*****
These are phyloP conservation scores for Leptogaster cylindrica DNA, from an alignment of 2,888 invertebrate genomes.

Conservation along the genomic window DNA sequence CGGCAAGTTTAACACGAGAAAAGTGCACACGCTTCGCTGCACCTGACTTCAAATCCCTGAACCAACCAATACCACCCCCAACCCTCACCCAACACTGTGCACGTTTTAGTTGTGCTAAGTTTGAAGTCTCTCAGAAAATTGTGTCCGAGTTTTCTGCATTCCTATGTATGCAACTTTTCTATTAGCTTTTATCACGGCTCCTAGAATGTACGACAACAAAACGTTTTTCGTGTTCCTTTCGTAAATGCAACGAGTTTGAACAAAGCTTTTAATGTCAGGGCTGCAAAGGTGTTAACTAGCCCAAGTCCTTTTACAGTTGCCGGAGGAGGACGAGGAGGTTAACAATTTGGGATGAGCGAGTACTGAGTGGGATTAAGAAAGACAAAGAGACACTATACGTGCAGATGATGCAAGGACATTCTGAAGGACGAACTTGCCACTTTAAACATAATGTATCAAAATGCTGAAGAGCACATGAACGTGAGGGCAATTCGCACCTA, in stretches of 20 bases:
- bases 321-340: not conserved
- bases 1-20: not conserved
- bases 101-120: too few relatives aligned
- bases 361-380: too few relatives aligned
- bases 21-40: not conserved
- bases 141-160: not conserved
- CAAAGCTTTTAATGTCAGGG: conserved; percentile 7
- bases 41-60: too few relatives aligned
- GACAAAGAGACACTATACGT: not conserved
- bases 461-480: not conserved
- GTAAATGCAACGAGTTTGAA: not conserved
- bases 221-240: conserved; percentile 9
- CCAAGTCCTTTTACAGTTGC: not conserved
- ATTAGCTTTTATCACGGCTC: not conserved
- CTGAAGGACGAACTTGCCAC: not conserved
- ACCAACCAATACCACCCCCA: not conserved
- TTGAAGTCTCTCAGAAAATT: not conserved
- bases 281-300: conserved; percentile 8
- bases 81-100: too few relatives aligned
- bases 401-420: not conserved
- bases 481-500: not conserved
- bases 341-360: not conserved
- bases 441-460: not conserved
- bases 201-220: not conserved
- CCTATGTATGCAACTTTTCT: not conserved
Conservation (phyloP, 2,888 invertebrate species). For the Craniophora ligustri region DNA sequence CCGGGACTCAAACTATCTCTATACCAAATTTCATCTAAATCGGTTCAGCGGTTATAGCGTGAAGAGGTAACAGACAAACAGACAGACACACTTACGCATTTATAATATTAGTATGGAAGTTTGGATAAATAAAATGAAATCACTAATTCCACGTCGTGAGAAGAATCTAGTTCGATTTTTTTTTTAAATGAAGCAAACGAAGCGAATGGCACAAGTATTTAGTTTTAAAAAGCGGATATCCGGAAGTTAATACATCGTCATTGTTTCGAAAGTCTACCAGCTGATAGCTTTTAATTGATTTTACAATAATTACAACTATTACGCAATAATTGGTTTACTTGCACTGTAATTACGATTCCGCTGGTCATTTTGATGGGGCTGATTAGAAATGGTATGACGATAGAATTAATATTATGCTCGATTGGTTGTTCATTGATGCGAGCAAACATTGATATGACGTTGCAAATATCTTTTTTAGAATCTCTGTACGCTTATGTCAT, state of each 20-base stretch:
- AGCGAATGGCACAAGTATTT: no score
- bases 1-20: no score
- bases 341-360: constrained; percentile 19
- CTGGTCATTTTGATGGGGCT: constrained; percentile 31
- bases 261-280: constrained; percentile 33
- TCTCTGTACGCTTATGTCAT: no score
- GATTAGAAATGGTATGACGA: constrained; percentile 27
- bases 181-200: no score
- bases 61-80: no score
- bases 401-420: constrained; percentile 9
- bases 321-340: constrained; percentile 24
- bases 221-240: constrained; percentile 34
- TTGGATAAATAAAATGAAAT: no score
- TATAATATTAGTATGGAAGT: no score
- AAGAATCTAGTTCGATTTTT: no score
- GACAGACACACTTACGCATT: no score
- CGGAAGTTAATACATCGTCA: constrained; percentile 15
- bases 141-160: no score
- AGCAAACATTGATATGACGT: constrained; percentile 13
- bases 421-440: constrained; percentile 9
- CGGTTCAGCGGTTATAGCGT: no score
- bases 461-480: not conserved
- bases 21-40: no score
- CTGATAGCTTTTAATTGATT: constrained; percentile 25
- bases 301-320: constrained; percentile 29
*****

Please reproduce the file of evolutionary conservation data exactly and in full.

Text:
These are phyloP conservation scores for Leptogaster cylindrica DNA, from an alignment of 2,888 invertebrate genomes.

Conservation along the genomic window DNA sequence CGGCAAGTTTAACACGAGAAAAGTGCACACGCTTCGCTGCACCTGACTTCAAATCCCTGAACCAACCAATACCACCCCCAACCCTCACCCAACACTGTGCACGTTTTAGTTGTGCTAAGTTTGAAGTCTCTCAGAAAATTGTGTCCGAGTTTTCTGCATTCCTATGTATGCAACTTTTCTATTAGCTTTTATCACGGCTCCTAGAATGTACGACAACAAAACGTTTTTCGTGTTCCTTTCGTAAATGCAACGAGTTTGAACAAAGCTTTTAATGTCAGGGCTGCAAAGGTGTTAACTAGCCCAAGTCCTTTTACAGTTGCCGGAGGAGGACGAGGAGGTTAACAATTTGGGATGAGCGAGTACTGAGTGGGATTAAGAAAGACAAAGAGACACTATACGTGCAGATGATGCAAGGACATTCTGAAGGACGAACTTGCCACTTTAAACATAATGTATCAAAATGCTGAAGAGCACATGAACGTGAGGGCAATTCGCACCTA, in stretches of 20 bases:
- bases 321-340: not conserved
- bases 1-20: not conserved
- bases 101-120: too few relatives aligned
- bases 361-380: too few relatives aligned
- bases 21-40: not conserved
- bases 141-160: not conserved
- CAAAGCTTTTAATGTCAGGG: conserved; percentile 7
- bases 41-60: too few relatives aligned
- GACAAAGAGACACTATACGT: not conserved
- bases 461-480: not conserved
- GTAAATGCAACGAGTTTGAA: not conserved
- bases 221-240: conserved; percentile 9
- CCAAGTCCTTTTACAGTTGC: not conserved
- ATTAGCTTTTATCACGGCTC: not conserved
- CTGAAGGACGAACTTGCCAC: not conserved
- ACCAACCAATACCACCCCCA: not conserved
- TTGAAGTCTCTCAGAAAATT: not conserved
- bases 281-300: conserved; percentile 8
- bases 81-100: too few relatives aligned
- bases 401-420: not conserved
- bases 481-500: not conserved
- bases 341-360: not conserved
- bases 441-460: not conserved
- bases 201-220: not conserved
- CCTATGTATGCAACTTTTCT: not conserved
Conservation (phyloP, 2,888 invertebrate species). For the Craniophora ligustri region DNA sequence CCGGGACTCAAACTATCTCTATACCAAATTTCATCTAAATCGGTTCAGCGGTTATAGCGTGAAGAGGTAACAGACAAACAGACAGACACACTTACGCATTTATAATATTAGTATGGAAGTTTGGATAAATAAAATGAAATCACTAATTCCACGTCGTGAGAAGAATCTAGTTCGATTTTTTTTTTAAATGAAGCAAACGAAGCGAATGGCACAAGTATTTAGTTTTAAAAAGCGGATATCCGGAAGTTAATACATCGTCATTGTTTCGAAAGTCTACCAGCTGATAGCTTTTAATTGATTTTACAATAATTACAACTATTACGCAATAATTGGTTTACTTGCACTGTAATTACGATTCCGCTGGTCATTTTGATGGGGCTGATTAGAAATGGTATGACGATAGAATTAATATTATGCTCGATTGGTTGTTCATTGATGCGAGCAAACATTGATATGACGTTGCAAATATCTTTTTTAGAATCTCTGTACGCTTATGTCAT, state of each 20-base stretch:
- AGCGAATGGCACAAGTATTT: no score
- bases 1-20: no score
- bases 341-360: constrained; percentile 19
- CTGGTCATTTTGATGGGGCT: constrained; percentile 31
- bases 261-280: constrained; percentile 33
- TCTCTGTACGCTTATGTCAT: no score
- GATTAGAAATGGTATGACGA: constrained; percentile 27
- bases 181-200: no score
- bases 61-80: no score
- bases 401-420: constrained; percentile 9
- bases 321-340: constrained; percentile 24
- bases 221-240: constrained; percentile 34
- TTGGATAAATAAAATGAAAT: no score
- TATAATATTAGTATGGAAGT: no score
- AAGAATCTAGTTCGATTTTT: no score
- GACAGACACACTTACGCATT: no score
- CGGAAGTTAATACATCGTCA: constrained; percentile 15
- bases 141-160: no score
- AGCAAACATTGATATGACGT: constrained; percentile 13
- bases 421-440: constrained; percentile 9
- CGGTTCAGCGGTTATAGCGT: no score
- bases 461-480: not conserved
- bases 21-40: no score
- CTGATAGCTTTTAATTGATT: constrained; percentile 25
- bases 301-320: constrained; percentile 29